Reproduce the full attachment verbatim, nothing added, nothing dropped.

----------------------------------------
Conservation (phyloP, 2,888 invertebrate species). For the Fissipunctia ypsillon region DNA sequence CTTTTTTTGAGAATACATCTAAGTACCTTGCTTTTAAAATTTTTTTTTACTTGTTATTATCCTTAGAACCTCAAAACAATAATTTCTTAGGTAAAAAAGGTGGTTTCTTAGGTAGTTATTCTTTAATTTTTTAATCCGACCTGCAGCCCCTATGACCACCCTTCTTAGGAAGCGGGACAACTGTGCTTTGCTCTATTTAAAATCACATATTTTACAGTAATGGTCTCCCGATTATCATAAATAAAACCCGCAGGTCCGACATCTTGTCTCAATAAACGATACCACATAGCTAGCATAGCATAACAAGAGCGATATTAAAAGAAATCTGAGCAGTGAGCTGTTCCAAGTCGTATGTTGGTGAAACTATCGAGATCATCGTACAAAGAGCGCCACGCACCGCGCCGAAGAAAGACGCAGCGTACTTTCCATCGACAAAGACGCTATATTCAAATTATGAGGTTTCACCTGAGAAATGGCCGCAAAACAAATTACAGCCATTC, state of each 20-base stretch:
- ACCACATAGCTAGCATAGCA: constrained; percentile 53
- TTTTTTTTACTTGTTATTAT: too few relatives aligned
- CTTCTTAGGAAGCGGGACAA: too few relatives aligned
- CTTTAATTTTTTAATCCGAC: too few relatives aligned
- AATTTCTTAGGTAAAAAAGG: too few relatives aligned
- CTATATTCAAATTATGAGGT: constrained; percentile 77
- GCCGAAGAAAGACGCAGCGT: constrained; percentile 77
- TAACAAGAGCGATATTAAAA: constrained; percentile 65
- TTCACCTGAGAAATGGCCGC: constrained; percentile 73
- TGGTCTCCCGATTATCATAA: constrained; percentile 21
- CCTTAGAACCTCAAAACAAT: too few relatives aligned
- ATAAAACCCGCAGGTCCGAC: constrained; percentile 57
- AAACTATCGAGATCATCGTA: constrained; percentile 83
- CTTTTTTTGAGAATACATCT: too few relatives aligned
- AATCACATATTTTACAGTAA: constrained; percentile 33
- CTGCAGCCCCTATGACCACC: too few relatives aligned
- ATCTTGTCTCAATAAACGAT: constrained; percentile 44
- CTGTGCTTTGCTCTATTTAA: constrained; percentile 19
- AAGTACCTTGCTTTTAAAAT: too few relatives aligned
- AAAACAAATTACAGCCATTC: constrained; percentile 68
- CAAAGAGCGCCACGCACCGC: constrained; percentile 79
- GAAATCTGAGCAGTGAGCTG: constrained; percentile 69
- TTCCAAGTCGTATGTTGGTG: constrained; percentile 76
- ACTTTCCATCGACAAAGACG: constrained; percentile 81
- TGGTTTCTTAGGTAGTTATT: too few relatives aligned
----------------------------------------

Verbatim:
Conservation (phyloP, 2,888 invertebrate species). For the Fissipunctia ypsillon region DNA sequence CTTTTTTTGAGAATACATCTAAGTACCTTGCTTTTAAAATTTTTTTTTACTTGTTATTATCCTTAGAACCTCAAAACAATAATTTCTTAGGTAAAAAAGGTGGTTTCTTAGGTAGTTATTCTTTAATTTTTTAATCCGACCTGCAGCCCCTATGACCACCCTTCTTAGGAAGCGGGACAACTGTGCTTTGCTCTATTTAAAATCACATATTTTACAGTAATGGTCTCCCGATTATCATAAATAAAACCCGCAGGTCCGACATCTTGTCTCAATAAACGATACCACATAGCTAGCATAGCATAACAAGAGCGATATTAAAAGAAATCTGAGCAGTGAGCTGTTCCAAGTCGTATGTTGGTGAAACTATCGAGATCATCGTACAAAGAGCGCCACGCACCGCGCCGAAGAAAGACGCAGCGTACTTTCCATCGACAAAGACGCTATATTCAAATTATGAGGTTTCACCTGAGAAATGGCCGCAAAACAAATTACAGCCATTC, state of each 20-base stretch:
- ACCACATAGCTAGCATAGCA: constrained; percentile 53
- TTTTTTTTACTTGTTATTAT: too few relatives aligned
- CTTCTTAGGAAGCGGGACAA: too few relatives aligned
- CTTTAATTTTTTAATCCGAC: too few relatives aligned
- AATTTCTTAGGTAAAAAAGG: too few relatives aligned
- CTATATTCAAATTATGAGGT: constrained; percentile 77
- GCCGAAGAAAGACGCAGCGT: constrained; percentile 77
- TAACAAGAGCGATATTAAAA: constrained; percentile 65
- TTCACCTGAGAAATGGCCGC: constrained; percentile 73
- TGGTCTCCCGATTATCATAA: constrained; percentile 21
- CCTTAGAACCTCAAAACAAT: too few relatives aligned
- ATAAAACCCGCAGGTCCGAC: constrained; percentile 57
- AAACTATCGAGATCATCGTA: constrained; percentile 83
- CTTTTTTTGAGAATACATCT: too few relatives aligned
- AATCACATATTTTACAGTAA: constrained; percentile 33
- CTGCAGCCCCTATGACCACC: too few relatives aligned
- ATCTTGTCTCAATAAACGAT: constrained; percentile 44
- CTGTGCTTTGCTCTATTTAA: constrained; percentile 19
- AAGTACCTTGCTTTTAAAAT: too few relatives aligned
- AAAACAAATTACAGCCATTC: constrained; percentile 68
- CAAAGAGCGCCACGCACCGC: constrained; percentile 79
- GAAATCTGAGCAGTGAGCTG: constrained; percentile 69
- TTCCAAGTCGTATGTTGGTG: constrained; percentile 76
- ACTTTCCATCGACAAAGACG: constrained; percentile 81
- TGGTTTCTTAGGTAGTTATT: too few relatives aligned